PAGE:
Written by Homer, The Iliad, portrays the life of Achilles, and how the Greek Hero allowed anger to overwhelm his decision making. Complications arise when anger leads to hate, pride, or suffering, and Achilles life illustrates the results of anger. Throughout the book anger slowly consumes Achilles and significantly changes results of the Trojan War. Causing him to act foolishly, Achilles’ anger brought harm upon many Greek people. Also, The Iliad teaches that anger caused a downfall to Achilles’ life.
Although he can be an angry monster, Achilles can show his feelings. "…a black cloud of grief came shrouding over Achilles. / Both hands clawing the ground for soot and filth, he poured it over his head, fouled his handsome face… Overpowered in all his power, sprawled in the dust, / Achilles lay there, fallen…" (468) Achilles is furious when he loses Patroclus. This evidence proves that, because of this major loss, Achilles becomes even more
Hector and Achilles both strive for arete and honor, but they have very different intentions and motivations behind this. Hector fights for honor for all Trojans, and to protect his family from falling with Troy. He expresses his feelings of a need to fulfill his duties in Book 6 Extract J ADD QUOTE NEAR LINE 155 OF EXTRACT J. Achilles, on the other hand, fights more for personal honor and glory. He could not bare to think of his name being forgotten. This is what drove him to become courageous and fight in the war, abandoning his other potential fate, where he could have lived a long happy life.
Achilles is seen to be full of wrath in the beginning of the book. This wrath is not caused only because Agamemnon takes his prize of war. He is angry at the system which allows Agamemnon to play around with other people’s honors and the system which allows him to decide who gets how much honor. In other words, Achilles does not like the idea that someone else can decide what happens to his honor, despite him deserving most of the honor in relation to how much he contributes in war. As the story proceeds, Achilles seems to contradict himself a lot, and the concept of honor helps us understand this better.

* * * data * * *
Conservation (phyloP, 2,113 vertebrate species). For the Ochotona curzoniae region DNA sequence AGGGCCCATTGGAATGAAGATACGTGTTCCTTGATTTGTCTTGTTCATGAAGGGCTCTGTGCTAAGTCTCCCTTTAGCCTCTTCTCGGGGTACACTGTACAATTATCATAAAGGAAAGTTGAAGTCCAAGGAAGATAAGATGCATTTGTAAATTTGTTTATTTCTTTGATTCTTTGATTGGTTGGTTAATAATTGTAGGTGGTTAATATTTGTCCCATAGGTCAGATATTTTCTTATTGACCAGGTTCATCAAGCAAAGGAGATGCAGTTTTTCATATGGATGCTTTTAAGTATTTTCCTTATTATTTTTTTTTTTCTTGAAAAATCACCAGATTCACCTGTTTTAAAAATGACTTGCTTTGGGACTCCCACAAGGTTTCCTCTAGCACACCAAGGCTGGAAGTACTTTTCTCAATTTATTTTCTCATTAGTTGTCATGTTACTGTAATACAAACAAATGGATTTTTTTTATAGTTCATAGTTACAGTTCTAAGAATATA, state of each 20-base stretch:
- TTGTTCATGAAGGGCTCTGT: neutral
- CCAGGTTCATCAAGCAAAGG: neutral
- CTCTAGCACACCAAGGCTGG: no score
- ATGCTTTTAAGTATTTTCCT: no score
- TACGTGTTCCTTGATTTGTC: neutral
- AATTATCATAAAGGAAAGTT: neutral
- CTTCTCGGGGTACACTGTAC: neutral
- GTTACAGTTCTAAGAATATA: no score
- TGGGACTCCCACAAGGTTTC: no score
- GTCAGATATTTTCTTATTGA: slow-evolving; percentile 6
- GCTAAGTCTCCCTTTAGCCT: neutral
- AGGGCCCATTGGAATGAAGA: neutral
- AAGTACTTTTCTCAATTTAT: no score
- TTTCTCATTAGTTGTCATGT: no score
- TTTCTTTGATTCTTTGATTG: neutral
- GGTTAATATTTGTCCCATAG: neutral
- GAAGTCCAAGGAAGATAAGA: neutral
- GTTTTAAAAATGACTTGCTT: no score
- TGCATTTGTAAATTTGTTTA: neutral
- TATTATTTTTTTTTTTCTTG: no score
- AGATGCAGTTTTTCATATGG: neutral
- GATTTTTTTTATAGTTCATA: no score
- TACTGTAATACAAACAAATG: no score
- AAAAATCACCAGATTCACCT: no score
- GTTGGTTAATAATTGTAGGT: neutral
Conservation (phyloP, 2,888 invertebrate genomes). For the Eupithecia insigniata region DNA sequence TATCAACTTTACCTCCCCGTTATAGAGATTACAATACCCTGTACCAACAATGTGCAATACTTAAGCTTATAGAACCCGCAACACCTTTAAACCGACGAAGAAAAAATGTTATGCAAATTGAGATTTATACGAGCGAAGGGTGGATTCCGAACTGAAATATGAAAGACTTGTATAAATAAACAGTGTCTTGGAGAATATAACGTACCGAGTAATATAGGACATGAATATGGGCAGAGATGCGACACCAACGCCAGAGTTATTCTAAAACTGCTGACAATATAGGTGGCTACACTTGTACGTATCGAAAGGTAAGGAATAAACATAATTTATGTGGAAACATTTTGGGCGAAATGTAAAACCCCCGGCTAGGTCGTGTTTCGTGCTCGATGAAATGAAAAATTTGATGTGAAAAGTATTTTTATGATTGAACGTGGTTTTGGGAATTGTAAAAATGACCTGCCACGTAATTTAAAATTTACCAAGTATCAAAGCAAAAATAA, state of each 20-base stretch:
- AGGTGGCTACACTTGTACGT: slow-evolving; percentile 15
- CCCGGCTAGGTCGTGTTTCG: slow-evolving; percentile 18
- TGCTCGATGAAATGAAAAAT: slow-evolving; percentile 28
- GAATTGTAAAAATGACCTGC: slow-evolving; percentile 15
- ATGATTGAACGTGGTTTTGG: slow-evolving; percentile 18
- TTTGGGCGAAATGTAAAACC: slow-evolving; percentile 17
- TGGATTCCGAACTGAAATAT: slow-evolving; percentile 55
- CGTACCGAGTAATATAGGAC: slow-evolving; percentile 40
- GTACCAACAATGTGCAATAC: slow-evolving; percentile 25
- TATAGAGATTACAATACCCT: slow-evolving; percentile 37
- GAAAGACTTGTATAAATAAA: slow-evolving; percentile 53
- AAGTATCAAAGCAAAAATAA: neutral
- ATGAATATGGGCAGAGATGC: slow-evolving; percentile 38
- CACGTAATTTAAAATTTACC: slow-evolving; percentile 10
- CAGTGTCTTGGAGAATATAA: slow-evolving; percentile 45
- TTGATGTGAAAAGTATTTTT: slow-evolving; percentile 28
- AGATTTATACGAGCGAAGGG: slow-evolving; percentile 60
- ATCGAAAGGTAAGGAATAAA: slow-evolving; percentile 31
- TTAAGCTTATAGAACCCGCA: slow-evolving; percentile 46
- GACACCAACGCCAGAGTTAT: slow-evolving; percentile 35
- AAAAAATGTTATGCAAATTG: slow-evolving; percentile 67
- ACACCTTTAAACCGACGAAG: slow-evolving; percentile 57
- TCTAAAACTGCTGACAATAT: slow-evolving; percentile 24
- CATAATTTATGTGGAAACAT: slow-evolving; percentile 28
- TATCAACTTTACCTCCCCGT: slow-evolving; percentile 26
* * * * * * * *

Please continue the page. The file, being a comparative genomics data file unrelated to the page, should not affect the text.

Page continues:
Throughout the Iliad, these two fierce heroes are ones that never back down from any single adversary nor any obstacle that the gods have placed upon them – whether it be the loss of loved ones, enduring a perilous journey, or even sacrificing one’s life. In the epic the presence of the loss of loved ones is extremely prevalent among the two characters, granted that Achilles encounters a much more personal loss than Hector both characters encounter losses throughout the war. Achilles suffers from the loss of his dear personal friend Patroclus whom was slain in battle by Hector and his men. Crying out in pain and agony Achilles’ mother Thetis arrived to consul her son. While there Thetis